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Writer, b. at the château of Montaigne, in Périgord, France, on 28 Feb., 1533; d. there, 13 Sept., 1592. His great-grandfather had been a Bordeaux merchant of wines, salt fish, etc., and it was he who purchased the estate of Montaigne. His father entered the army and married Antoinette de Louppes or Lopes, of Jewish origin, and for two years was mayor of Bordeaux. At an early age Michel had a German tutor, who was obliged to speak to him in Latin only. At the age of six and a half he was sent to the College of Guyenne at Bordeaux, where he remained seven years. It is believed that he studied logic and dialectics for two years at the Bordeaux Faculty of Arts, with Marc-Antoine de Muret as tutor. He afterwards studied law, possibly at Bordeaux, more probably at Toulouse. Having become counsellor at the Cour des Aides of Périgord, he was soon incorporated like his colleagues in the Parlement of Bordeaux. But the new counsellor had no liking for his profession, and he was often absent from the Parlement. From 1561 to 1563 he attended the court. From 1559 he knew La Boétie, his chosen friend, and like himself a counsellor in the Parlement of Périgord and his elder by six years; but death soon separated them (1563).

Two years later Montaigne married Françoise de la Chassaigne, the daughter of a parliamentary advocate. They had five daughters, only one of whom survived him. In 1570 at the age of thirty-seven he sold his post of counsellor, and in the following year retired to the château de Montaigne. There, from 1571 to 1580, he wrote his "Essays". The first edition of this work contained only two books. He then set out on a journey which lasted a year and a half, of which he has written in his "Journal." He went to Lorraine and Alsace, started for Switzerland, crossed Bavaria and came down to the Tyrol, saw Venice and reached Rome, the end of his journey, where he received letters of citizenship. During his absence he had been made mayor of Bordeaux, which office he held for four years (1581-85), his duties coming to an end when the pest broke out. Montaigne being absent from the town did not feel obliged to return to it. In 1588 he published a new edition of his "Essays", corrected and augmented by a third book. He continued to revise his work until his death. In 1595 Mlle de Gournay, the young woman who at the age of twenty-two became his enthusiastic admirer, and whom he called his daughter, issued a new edition, in which she inserted the revisions and additions when he had indicated in a copy in 1588.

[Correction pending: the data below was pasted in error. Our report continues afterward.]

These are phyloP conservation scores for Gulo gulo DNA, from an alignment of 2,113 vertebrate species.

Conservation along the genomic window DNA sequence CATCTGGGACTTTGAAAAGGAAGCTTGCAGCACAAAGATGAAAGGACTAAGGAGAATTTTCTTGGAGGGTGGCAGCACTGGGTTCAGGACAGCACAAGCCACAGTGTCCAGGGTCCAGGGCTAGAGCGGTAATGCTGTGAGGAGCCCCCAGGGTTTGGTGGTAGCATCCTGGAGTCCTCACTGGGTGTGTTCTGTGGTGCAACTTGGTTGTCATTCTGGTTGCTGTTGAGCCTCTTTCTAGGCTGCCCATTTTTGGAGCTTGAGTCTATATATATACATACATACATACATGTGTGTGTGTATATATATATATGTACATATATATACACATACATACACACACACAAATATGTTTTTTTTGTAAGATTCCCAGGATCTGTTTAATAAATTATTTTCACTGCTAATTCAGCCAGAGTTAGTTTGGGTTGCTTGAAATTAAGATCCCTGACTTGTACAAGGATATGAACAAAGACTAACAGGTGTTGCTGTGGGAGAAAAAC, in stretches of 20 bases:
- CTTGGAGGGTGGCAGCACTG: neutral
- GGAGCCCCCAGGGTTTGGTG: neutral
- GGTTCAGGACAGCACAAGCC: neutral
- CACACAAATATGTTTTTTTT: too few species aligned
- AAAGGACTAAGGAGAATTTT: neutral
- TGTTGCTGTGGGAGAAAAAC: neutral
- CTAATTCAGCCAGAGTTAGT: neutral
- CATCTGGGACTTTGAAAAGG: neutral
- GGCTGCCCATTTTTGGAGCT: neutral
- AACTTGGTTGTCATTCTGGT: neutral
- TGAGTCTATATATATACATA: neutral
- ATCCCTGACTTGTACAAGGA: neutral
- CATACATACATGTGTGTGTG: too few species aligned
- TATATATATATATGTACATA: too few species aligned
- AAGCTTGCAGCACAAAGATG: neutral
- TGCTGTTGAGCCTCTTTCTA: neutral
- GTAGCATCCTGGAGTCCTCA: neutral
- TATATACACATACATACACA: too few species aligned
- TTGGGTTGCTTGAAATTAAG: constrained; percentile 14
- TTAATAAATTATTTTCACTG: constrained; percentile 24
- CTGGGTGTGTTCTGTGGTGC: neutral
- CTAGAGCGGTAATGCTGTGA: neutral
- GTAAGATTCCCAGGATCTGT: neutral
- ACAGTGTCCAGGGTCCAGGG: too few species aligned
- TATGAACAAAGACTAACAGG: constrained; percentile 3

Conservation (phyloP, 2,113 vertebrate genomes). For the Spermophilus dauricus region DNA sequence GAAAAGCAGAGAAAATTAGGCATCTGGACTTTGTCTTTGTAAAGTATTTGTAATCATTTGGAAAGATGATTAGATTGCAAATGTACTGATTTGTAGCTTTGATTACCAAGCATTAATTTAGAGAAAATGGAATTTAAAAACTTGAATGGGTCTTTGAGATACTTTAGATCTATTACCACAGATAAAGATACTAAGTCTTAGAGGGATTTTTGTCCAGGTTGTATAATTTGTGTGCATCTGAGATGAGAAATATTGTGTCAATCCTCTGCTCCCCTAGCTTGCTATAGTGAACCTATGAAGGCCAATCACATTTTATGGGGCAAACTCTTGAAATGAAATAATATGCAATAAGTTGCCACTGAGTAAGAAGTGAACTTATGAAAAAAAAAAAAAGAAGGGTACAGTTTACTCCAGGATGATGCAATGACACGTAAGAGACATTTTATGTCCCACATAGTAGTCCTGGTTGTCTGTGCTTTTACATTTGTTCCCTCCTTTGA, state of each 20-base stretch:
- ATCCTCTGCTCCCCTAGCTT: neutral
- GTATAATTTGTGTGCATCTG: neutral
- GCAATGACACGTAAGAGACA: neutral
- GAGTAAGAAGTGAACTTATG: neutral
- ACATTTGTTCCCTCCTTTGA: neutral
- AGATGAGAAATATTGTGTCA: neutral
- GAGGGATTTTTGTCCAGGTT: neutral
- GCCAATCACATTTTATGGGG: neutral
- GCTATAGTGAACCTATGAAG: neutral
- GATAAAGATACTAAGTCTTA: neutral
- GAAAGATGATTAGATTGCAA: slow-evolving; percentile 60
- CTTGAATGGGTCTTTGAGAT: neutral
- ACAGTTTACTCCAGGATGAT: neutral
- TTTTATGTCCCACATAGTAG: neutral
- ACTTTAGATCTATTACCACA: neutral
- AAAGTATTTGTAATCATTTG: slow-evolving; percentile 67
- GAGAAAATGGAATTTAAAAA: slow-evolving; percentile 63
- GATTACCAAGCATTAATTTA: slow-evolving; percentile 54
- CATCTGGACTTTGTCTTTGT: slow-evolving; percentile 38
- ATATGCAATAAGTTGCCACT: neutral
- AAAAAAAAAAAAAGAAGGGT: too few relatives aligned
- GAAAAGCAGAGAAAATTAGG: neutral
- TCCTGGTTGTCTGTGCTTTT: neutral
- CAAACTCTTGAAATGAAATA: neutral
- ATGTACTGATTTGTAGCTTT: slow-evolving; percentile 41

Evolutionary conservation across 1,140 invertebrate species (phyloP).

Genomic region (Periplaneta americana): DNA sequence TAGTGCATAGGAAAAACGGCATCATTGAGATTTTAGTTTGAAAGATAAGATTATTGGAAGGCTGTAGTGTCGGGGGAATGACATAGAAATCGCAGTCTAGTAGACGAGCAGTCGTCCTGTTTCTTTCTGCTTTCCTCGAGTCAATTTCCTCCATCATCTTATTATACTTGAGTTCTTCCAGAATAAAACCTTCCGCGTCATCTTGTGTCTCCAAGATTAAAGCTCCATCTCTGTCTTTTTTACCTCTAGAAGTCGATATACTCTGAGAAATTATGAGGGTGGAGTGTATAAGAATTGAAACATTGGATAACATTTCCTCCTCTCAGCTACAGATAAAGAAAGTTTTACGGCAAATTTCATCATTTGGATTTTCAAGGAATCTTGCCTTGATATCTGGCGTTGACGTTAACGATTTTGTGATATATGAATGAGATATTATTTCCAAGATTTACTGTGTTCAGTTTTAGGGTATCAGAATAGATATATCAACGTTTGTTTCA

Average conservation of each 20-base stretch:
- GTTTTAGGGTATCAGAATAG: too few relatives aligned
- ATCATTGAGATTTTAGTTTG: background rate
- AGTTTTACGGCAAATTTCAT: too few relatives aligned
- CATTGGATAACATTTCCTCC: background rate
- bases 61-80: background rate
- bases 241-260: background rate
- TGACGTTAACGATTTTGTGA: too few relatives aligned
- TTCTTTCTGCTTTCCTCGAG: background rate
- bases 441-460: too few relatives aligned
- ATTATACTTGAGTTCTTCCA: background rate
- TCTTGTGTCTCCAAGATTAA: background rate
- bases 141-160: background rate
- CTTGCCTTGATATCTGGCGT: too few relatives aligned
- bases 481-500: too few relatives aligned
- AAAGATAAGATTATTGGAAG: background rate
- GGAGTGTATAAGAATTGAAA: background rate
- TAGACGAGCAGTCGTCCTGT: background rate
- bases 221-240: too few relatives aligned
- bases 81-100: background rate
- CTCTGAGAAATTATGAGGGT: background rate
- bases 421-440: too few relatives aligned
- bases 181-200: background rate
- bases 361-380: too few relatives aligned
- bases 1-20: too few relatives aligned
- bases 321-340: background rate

It is impossible to analyse the "Essays". They are a long conversation in which the author sets forth in haphazard fashion his memories and his reflections. His memories are the result of his personal experience and especially of his very extensive reading. According to his own expression he himself is "the subject of his book". But what excuses him is doubtless the fact that in depicting himself he often depicts human nature in general. He is a charming conversationalist, a writer full of pith and colour, artlessness, grace, and life. His literary merits add to the dangers of his book, which is deliberately lascivious and as a whole openly favourable to the Pyrrhonians. He has even written that it is "a slack ear for a shapely head". However, on the other hand, he thanked "our sovereign Creator for having stayed our trust on the everlasting foundation of His holy word". He also said that outside of the path pointed out by the Church reason "is lost, embarrassed, shackled". In a letter he relates in a Christian manner the Christian death of his friend La Boétie. He himself, as soon as he became ill, would not send for a priest, and in his last illness did not depart from this custom. Pasquier relates that he "caused Mass to be said in his chamber and when the priest came to the elevation the poor gentleman raised himself as well as he could in bed with hands joined and thus yielded his soul to God ". He died therefore in a supreme act of faith.


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